I was reading through a recent article about the new Java 7 release, which contradicts Oracle’s current support statement with respect to licensing. The License from Oracle exclusively states Java 7 is only supported on those hypervisors Oracle currently supports: Oracle VM, VirtualBox, Solaris Containers, and Solaris LDOMs except where noted.Â Â Â That last phrase is rather tricky, so where do we find such notes. Is the noted the support document stating that they support Oracle products within a VMware VM? Or is it somewhere else in the license? This leaves out all major hypervisors: Citrix, VMware, and Microsoft. If you cannot find a note saying things are supported, somewhere.
This implies quite a bit for the future of Java support within most PaaS environments being built today. In essence, they cannot upgrade to Java 7. Which means they may fall behind. This would impact OpenShift, Amazon, Google, CloudFoundry, SalesForce, and others.
We have various licensing issues to worry about today, some are:
- Oracle Licensing which impacts Tier 1 applications
- Microsoft Licensing for desktops that appears to change every 3 months
- Microsoft Licensing of server VMs
- RedHat and other Linux Licenses that limit use of virtual machines
- Apple’s Licensing scheme to keep its OS on it’s hardware
- Software that explicitly does not support virtualization
- Software that licenses by the physical socket in a virtual environment
- VMware’s vRAM licensing scheme
I see all these licensing issues as an attempt at a land-grab instead of promoting the use of virtualization and cloud technologies. Given all these and other licensing issues, I need an attorney to help we wade through what I can and cannot do. An attorney that is now part of my virtualization administration team so that I do not cross any lines. As without such a review, I believe nearly everyone who virtualizes has violated somebody’s EULA just by the fact that they virtualize something.
If licensing is too hard to understand, most people will just vote with their feet, which means companies that try to insist on draconian licensing terms to maintain their land-grab approach will end up with less sales than if they embraced virtualization and made it easier. We often say air travel is ‘welcome to the fee filled skies’, licensing with respect to virtualization is approaching that as well. We are being nickled-and-dimedÂ with new fees, new license restrictions, and new support restrictions all the time.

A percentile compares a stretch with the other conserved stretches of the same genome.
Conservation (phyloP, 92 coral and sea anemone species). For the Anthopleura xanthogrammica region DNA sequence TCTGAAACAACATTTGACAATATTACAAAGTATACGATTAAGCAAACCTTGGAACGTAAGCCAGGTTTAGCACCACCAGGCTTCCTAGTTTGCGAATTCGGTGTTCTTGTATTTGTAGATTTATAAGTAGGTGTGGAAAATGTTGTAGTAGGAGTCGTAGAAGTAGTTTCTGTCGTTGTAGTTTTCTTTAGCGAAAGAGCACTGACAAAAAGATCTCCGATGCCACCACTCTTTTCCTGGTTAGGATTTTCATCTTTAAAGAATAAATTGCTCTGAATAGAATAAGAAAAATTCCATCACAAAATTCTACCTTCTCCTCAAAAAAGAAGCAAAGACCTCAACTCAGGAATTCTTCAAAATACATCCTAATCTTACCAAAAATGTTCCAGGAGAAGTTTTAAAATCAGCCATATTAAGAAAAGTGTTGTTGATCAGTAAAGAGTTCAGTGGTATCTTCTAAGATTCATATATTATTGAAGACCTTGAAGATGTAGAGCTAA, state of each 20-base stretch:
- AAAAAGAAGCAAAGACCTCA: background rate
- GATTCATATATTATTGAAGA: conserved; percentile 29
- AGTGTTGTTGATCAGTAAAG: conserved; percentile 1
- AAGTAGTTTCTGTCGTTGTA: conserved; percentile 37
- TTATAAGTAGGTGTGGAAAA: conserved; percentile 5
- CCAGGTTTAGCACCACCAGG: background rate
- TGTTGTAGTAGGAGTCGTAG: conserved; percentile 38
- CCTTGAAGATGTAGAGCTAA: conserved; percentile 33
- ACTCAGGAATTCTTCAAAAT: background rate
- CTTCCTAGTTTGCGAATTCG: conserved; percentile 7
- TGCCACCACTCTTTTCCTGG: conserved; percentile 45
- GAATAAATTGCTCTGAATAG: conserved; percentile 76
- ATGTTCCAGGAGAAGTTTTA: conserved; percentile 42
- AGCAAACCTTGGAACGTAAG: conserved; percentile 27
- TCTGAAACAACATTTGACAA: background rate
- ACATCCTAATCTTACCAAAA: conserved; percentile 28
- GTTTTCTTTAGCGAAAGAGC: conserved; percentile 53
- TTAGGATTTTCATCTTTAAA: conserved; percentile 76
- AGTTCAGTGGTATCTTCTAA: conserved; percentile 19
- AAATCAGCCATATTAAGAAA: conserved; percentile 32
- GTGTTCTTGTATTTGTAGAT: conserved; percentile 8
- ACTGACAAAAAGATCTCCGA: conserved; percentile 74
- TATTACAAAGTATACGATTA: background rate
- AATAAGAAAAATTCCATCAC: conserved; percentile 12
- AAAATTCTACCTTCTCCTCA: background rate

There are even some vendors that still require you to run their software on physical hardware to prove a problem is not the virtual environment before they will even look at the issue. Others still tie licensing to physical locks such as dongles or physical CPU IDs, Mac addresses, etc.
I find all these support and licensing issues nothing more than a land-grab to attempt to lock people in to their product line. I may be brand conscious when I buy hardware and software, but I do not just buy one companies products. This just does not work within the modern datacenter. I also rather not have all my eggs defended by just one company, but rather have the best of breed of products. But to get this, it requires a lawyer to make sense of all the licensing agreements in place.
In order for the cloud to move forward, companies need to drop the land-grab approach and support everything within a virtual environment and deploy usable license agreements and license enforcement modules. In addition, Licensing should not cripple, delay, or otherwise impact my deployment of Tier 1 applications. Oracle’s Java 7 license and VMware’s vRAM licensing is doing just that, delaying deployment of Tier 1 applications.
Licensing is still a major issue within the virtual environment and requires a lawyer now be part of the IT team. I call on the vendors to make licensing easy, it sells more of your products when it is. Realize that a single vendor’s approach to licensing WILL impact other vendor’s such as the Java 7 license impacting all the PaaS plays that use Java.